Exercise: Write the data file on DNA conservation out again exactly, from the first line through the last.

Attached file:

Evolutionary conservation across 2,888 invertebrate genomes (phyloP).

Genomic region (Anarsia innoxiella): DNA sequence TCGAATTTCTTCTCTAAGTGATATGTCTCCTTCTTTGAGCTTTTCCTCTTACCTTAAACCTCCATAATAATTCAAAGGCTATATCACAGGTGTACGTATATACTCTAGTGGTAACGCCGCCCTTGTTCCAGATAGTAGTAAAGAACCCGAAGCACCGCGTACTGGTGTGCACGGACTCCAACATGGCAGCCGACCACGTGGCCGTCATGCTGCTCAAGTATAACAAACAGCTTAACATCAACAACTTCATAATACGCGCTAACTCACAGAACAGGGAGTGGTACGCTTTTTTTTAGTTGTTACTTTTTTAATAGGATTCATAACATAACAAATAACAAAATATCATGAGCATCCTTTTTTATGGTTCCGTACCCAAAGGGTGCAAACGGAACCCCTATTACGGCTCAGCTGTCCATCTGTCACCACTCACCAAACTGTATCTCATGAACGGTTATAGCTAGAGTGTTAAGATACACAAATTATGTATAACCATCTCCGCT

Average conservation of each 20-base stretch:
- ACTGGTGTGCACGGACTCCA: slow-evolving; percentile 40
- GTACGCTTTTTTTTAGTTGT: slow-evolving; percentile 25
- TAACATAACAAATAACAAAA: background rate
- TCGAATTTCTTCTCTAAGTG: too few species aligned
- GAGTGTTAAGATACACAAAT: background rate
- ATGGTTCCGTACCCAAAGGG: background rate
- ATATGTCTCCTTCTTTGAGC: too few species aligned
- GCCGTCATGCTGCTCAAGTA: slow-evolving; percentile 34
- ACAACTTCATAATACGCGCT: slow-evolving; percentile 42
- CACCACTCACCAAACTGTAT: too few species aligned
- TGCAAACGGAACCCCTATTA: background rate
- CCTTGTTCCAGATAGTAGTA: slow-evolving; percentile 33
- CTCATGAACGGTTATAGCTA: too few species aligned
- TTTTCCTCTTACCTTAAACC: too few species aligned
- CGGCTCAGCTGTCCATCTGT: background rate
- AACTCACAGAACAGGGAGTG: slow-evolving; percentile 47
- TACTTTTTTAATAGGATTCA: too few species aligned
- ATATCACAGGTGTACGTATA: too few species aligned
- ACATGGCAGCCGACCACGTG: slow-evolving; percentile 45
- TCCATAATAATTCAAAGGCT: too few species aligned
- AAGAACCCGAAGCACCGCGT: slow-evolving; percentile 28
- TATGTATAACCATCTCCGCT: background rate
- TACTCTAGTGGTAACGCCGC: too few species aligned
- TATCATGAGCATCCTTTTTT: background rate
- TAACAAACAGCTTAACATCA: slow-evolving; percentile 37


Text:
Evolutionary conservation across 2,888 invertebrate genomes (phyloP).

Genomic region (Anarsia innoxiella): DNA sequence TCGAATTTCTTCTCTAAGTGATATGTCTCCTTCTTTGAGCTTTTCCTCTTACCTTAAACCTCCATAATAATTCAAAGGCTATATCACAGGTGTACGTATATACTCTAGTGGTAACGCCGCCCTTGTTCCAGATAGTAGTAAAGAACCCGAAGCACCGCGTACTGGTGTGCACGGACTCCAACATGGCAGCCGACCACGTGGCCGTCATGCTGCTCAAGTATAACAAACAGCTTAACATCAACAACTTCATAATACGCGCTAACTCACAGAACAGGGAGTGGTACGCTTTTTTTTAGTTGTTACTTTTTTAATAGGATTCATAACATAACAAATAACAAAATATCATGAGCATCCTTTTTTATGGTTCCGTACCCAAAGGGTGCAAACGGAACCCCTATTACGGCTCAGCTGTCCATCTGTCACCACTCACCAAACTGTATCTCATGAACGGTTATAGCTAGAGTGTTAAGATACACAAATTATGTATAACCATCTCCGCT

Average conservation of each 20-base stretch:
- ACTGGTGTGCACGGACTCCA: slow-evolving; percentile 40
- GTACGCTTTTTTTTAGTTGT: slow-evolving; percentile 25
- TAACATAACAAATAACAAAA: background rate
- TCGAATTTCTTCTCTAAGTG: too few species aligned
- GAGTGTTAAGATACACAAAT: background rate
- ATGGTTCCGTACCCAAAGGG: background rate
- ATATGTCTCCTTCTTTGAGC: too few species aligned
- GCCGTCATGCTGCTCAAGTA: slow-evolving; percentile 34
- ACAACTTCATAATACGCGCT: slow-evolving; percentile 42
- CACCACTCACCAAACTGTAT: too few species aligned
- TGCAAACGGAACCCCTATTA: background rate
- CCTTGTTCCAGATAGTAGTA: slow-evolving; percentile 33
- CTCATGAACGGTTATAGCTA: too few species aligned
- TTTTCCTCTTACCTTAAACC: too few species aligned
- CGGCTCAGCTGTCCATCTGT: background rate
- AACTCACAGAACAGGGAGTG: slow-evolving; percentile 47
- TACTTTTTTAATAGGATTCA: too few species aligned
- ATATCACAGGTGTACGTATA: too few species aligned
- ACATGGCAGCCGACCACGTG: slow-evolving; percentile 45
- TCCATAATAATTCAAAGGCT: too few species aligned
- AAGAACCCGAAGCACCGCGT: slow-evolving; percentile 28
- TATGTATAACCATCTCCGCT: background rate
- TACTCTAGTGGTAACGCCGC: too few species aligned
- TATCATGAGCATCCTTTTTT: background rate
- TAACAAACAGCTTAACATCA: slow-evolving; percentile 37